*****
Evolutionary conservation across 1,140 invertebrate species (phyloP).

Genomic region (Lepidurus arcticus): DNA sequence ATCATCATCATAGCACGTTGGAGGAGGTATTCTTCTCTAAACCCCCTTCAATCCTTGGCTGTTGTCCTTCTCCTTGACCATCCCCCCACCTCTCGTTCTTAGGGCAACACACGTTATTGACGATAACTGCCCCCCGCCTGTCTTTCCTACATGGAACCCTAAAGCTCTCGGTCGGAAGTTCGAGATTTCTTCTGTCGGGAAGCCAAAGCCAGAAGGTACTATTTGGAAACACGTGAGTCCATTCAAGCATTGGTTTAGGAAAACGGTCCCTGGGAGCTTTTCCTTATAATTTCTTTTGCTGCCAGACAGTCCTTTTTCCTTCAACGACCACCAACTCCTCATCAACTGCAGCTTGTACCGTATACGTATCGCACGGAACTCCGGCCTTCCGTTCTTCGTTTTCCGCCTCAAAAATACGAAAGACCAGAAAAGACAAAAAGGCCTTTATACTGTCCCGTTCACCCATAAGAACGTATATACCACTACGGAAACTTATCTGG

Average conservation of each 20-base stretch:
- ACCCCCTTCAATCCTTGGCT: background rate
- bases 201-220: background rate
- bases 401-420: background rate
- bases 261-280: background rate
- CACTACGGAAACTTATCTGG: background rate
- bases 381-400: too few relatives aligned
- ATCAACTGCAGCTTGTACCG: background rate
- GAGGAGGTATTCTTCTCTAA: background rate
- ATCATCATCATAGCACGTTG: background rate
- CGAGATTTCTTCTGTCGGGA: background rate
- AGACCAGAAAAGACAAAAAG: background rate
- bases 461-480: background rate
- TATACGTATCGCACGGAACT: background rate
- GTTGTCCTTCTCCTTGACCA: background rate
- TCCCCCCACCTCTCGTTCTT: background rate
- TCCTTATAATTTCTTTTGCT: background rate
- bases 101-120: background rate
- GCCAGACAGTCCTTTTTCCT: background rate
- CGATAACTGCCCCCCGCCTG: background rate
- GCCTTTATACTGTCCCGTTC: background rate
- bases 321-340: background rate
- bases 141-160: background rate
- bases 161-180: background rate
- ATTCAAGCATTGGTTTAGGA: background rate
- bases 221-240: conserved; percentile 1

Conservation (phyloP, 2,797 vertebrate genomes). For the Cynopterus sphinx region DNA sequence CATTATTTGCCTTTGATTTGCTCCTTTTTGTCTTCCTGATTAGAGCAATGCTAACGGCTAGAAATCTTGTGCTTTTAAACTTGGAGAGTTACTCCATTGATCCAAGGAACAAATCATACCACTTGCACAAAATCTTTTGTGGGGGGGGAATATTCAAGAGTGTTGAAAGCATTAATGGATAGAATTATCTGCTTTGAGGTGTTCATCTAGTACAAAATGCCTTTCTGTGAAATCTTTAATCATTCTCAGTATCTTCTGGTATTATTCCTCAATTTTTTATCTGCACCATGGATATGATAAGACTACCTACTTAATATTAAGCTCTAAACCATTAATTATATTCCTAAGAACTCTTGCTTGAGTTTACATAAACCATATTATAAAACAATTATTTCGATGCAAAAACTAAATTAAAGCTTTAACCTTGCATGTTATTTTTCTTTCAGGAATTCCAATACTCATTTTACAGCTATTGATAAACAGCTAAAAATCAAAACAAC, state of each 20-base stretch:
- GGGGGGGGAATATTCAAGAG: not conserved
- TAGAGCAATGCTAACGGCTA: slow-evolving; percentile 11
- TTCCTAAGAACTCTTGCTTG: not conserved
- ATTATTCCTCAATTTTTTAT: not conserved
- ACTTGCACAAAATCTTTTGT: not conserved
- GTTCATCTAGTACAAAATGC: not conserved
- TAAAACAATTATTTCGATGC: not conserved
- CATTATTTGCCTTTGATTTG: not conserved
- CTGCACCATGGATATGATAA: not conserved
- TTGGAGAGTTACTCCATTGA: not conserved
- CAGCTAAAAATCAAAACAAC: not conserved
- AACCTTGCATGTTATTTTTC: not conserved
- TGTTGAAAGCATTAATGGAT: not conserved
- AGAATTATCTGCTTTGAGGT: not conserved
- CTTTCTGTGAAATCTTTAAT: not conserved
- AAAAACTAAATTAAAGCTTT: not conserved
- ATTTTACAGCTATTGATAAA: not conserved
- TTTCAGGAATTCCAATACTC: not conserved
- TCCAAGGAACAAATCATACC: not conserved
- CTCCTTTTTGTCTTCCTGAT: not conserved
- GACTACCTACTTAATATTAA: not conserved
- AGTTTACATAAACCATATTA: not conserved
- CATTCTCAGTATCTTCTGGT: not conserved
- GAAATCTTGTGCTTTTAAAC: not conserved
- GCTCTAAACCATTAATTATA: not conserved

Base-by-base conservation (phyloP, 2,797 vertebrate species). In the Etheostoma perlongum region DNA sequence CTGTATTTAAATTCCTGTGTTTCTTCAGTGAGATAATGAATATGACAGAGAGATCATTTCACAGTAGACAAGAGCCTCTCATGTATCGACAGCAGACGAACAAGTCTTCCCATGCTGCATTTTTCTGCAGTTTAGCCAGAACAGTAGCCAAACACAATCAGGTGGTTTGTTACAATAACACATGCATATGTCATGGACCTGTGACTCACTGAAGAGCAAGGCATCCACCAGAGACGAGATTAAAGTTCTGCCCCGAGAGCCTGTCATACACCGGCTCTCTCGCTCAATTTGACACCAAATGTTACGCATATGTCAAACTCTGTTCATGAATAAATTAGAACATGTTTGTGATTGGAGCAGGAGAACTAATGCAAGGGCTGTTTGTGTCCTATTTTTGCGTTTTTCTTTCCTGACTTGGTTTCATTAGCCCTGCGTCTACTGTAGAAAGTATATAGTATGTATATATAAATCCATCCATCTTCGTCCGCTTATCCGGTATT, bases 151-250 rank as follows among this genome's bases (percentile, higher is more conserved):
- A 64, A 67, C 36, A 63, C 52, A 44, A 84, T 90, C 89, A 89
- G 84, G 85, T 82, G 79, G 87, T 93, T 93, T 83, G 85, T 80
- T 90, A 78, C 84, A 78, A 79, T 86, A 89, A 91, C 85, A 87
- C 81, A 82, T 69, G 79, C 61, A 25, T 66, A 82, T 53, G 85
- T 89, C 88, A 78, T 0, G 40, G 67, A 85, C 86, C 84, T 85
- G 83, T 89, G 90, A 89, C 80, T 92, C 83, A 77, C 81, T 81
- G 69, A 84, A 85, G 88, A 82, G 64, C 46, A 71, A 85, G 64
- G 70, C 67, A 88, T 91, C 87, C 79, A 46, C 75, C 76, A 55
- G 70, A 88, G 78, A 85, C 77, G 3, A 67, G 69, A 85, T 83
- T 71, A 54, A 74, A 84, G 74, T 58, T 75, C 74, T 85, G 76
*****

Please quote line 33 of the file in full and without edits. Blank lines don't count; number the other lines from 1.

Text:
- ATTATTCCTCAATTTTTTAT: not conserved